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Future Pathways reforms ‘will take years to bed down’

Image: Ministry of Business, Innovation and Employment


New branch within NZ ministry is leading research sector changes

National research priorities, Māori involvement and the balance between competition and stable funding are all being considered as part of the sweeping research sector reforms being led by New Zealand’s government.

Prue Williams (pictured), the public servant in charge of implementing the country’s Te Ara Paerangi Future Pathways reforms, says the changes will take “years” to bed down.

Williams told Research Professional News that a new branch had been set up within the Ministry of Business, Innovation and Employment, comprising people who helped develop the reform agenda and others with existing responsibilities. Under her new title of general manager of future research systems at the ministry, Williams is in charge of a group of “workstream leads” integrating changes across the research funding system.

“It’s a multi-year programme that we’re laying out here. The intention isn’t to do things quickly; the intention is to be thoughtful about it.” There are “flow-on effects of decisions” to be considered, she said.

Workforce, governance and funding

The priorities outlined at the time of the Future Pathways white paper in December are being followed, Prue said. These involve addressing workforce issues and then governance and funding issues, with the major work of changes at institutional level expected to take the longest.

Among the workforce moves already made, Williams cited new Māori and Pasifika career development assistance announced by research minister Ayesha Verrall in February.

In governance and funding, a set of national research priorities is being drafted and will be subject to a sector consultation before being adopted, with a target of mid-2024, she said. These priorities will be “mission-led” rather than covering the whole of New Zealand’s research agenda.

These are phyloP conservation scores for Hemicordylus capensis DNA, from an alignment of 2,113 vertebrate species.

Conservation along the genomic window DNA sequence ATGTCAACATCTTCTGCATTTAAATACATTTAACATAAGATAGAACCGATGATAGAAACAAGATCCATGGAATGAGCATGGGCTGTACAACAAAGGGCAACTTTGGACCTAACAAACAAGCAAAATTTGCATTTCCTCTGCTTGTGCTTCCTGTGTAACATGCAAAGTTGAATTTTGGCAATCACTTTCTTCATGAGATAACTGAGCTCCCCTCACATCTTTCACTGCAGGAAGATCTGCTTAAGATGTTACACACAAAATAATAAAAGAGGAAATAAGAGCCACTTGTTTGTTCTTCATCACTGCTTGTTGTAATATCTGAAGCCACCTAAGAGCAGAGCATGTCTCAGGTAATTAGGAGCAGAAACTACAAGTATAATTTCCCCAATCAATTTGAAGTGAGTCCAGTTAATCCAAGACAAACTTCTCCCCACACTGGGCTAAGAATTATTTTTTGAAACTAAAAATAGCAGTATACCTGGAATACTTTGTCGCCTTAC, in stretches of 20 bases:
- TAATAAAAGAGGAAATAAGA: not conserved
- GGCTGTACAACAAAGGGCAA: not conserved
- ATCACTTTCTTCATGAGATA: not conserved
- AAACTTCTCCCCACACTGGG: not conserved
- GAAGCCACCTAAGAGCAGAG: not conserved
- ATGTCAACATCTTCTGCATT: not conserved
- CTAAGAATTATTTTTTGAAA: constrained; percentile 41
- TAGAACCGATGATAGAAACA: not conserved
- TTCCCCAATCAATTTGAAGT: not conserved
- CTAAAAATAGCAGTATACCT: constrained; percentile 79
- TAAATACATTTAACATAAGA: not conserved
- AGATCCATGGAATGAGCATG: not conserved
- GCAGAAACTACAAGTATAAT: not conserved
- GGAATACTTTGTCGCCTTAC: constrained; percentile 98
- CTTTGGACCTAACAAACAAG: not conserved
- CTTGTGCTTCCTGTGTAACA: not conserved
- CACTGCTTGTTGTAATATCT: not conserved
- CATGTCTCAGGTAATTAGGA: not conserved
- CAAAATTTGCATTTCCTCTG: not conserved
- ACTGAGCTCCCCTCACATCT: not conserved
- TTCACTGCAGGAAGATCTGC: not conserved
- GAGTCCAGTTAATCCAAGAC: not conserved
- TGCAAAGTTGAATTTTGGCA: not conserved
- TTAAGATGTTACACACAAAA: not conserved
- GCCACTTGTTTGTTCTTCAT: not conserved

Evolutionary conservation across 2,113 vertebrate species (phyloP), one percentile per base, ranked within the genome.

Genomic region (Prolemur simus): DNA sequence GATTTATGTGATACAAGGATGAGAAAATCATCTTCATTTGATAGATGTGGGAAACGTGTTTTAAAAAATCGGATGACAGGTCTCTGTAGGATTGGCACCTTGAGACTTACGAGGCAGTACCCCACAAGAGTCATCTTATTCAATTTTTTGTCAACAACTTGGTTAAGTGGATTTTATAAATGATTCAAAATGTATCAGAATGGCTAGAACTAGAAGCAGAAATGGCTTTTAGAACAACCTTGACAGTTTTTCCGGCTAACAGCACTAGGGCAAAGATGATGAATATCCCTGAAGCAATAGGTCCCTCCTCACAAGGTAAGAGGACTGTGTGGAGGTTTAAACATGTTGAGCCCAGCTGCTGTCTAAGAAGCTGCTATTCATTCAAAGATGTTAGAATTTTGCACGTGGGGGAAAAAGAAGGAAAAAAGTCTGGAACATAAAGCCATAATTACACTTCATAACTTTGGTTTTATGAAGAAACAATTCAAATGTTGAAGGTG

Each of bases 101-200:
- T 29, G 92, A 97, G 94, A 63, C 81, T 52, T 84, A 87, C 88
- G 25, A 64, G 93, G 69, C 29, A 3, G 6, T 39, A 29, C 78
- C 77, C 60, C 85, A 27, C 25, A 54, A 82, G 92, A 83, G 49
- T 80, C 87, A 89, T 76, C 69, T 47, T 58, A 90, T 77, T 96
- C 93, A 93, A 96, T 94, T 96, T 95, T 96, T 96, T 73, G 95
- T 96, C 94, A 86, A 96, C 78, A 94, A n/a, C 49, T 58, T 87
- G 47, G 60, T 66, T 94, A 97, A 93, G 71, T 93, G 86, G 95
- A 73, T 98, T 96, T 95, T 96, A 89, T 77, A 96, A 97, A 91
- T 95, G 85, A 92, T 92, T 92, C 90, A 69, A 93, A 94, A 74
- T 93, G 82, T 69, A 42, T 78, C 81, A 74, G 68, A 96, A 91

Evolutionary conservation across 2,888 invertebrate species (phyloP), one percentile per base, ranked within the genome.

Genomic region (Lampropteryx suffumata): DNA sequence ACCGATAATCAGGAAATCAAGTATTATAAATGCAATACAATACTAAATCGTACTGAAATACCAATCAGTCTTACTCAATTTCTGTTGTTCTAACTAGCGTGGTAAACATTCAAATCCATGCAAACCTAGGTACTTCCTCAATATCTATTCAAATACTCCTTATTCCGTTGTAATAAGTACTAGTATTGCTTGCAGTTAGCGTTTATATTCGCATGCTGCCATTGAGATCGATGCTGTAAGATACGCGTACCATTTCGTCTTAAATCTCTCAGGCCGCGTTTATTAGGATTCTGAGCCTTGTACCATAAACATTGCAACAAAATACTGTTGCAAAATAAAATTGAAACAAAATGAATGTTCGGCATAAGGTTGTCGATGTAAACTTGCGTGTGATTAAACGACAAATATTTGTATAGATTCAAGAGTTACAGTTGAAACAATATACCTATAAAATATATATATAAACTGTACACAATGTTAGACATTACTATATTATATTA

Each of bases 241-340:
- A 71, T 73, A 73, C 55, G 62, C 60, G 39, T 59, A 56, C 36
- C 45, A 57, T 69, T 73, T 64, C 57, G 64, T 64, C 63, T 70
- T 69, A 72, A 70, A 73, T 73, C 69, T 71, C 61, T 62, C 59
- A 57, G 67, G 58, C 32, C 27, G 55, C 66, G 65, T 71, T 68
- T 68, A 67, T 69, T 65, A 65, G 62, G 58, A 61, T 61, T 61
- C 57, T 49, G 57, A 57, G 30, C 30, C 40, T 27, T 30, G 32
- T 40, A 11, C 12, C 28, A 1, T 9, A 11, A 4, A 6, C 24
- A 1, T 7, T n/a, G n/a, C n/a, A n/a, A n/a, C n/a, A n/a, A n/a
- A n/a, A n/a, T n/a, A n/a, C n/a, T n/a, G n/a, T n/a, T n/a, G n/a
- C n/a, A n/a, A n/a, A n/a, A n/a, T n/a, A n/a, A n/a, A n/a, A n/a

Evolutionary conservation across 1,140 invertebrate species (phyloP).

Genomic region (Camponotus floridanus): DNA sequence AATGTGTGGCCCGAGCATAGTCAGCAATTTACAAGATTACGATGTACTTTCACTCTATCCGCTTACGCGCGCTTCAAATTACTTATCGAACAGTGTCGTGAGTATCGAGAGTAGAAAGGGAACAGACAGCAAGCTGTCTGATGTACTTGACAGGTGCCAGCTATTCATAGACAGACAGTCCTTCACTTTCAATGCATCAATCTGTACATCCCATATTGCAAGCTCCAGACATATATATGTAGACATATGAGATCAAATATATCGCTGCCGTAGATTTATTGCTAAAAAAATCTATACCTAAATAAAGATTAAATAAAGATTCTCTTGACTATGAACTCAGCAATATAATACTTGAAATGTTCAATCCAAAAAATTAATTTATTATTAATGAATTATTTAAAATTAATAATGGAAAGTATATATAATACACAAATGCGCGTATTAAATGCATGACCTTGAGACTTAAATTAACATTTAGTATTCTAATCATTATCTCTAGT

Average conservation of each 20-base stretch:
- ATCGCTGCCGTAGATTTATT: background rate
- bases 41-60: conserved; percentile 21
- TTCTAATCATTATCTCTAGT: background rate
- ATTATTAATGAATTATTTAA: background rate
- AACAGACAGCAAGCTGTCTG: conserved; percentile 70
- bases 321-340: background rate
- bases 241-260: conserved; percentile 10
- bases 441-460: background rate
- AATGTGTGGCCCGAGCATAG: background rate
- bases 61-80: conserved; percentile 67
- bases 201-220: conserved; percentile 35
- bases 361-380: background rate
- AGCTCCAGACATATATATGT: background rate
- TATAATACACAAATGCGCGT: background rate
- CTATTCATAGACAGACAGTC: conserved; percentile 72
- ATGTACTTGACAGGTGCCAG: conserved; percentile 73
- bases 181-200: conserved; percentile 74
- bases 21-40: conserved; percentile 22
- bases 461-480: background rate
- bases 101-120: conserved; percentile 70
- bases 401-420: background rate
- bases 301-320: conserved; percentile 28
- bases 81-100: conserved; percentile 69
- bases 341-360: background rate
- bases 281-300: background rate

“What I mean by mission-led is that we have an outcome that the government wants to address,” such as greenhouse gas emission targets and reducing inequities and life expectancy differences between Māori and non-Māori, she said. They will not fully replace the soon-to-wind-down National Science Challenges, because those covered almost all areas of research.

Investigator-led research will still have a place, she said. “There’ll still be plenty of opportunities for other things…It’s not going to cover all the capabilities that we’ll need.”

Competition and inclusivity

The Future Pathways consultation process revealed how the funding system “overplayed” competition, especially when it came to infrastructure and core funding, she said, adding that this had affected collaboration. She wants to ensure that “the future system still has that [competition] but we need this balance, and more stable funding”.

“We’re trying to be clearer about where competition should be and where it shouldn’t be.”

She acknowledged that many researchers felt that even once established they were still needing to compete, and that there “just aren’t enough funds”.

The changes taking place also recognise that traditional measures for assessing applications are not necessarily enough to help make the system more inclusive. The recent introduction of narrative CVs in the flagship Endeavour Fund grants is an example of change, she said. “We’re very aware that as funders, we set the culture.”

Institutional change will be on “a slower timeframe” because of potential disruption, she said.

Māori opportunities

A Treaty of Waitangi statement, relating to the protection of Māori culture within the research system, is also in the works. The existing Vision Mātauranga framework dates back 20 years.

The statement was promised as a priority in the white paper, but Williams said that New Zealand’s recent hurricane disaster and other adverse events had slowed it down and hampered consultation.

Researchers have been asking what exactly the ministry “wants the sector to do” on Māori knowledge, and the new statement will be “a really exciting opportunity for us to be clear about what we mean and what we want”.

She said it would cover Māori knowledge and opportunities for Māori people.

A lot of conversations

Since the white paper’s release, there have been several meetings and webinars with the research sector and “some of the groups that haven’t engaged very strongly with the science system lately”, including industry, business and government end users.

“There’s a lot of conversations going on at that level.”

Of the research sector itself, Williams said the feedback had been that “the devil’s in the detail”, which is a natural reaction when the exact path has not yet been laid out. The process has “raised a lot of expectations”, she said.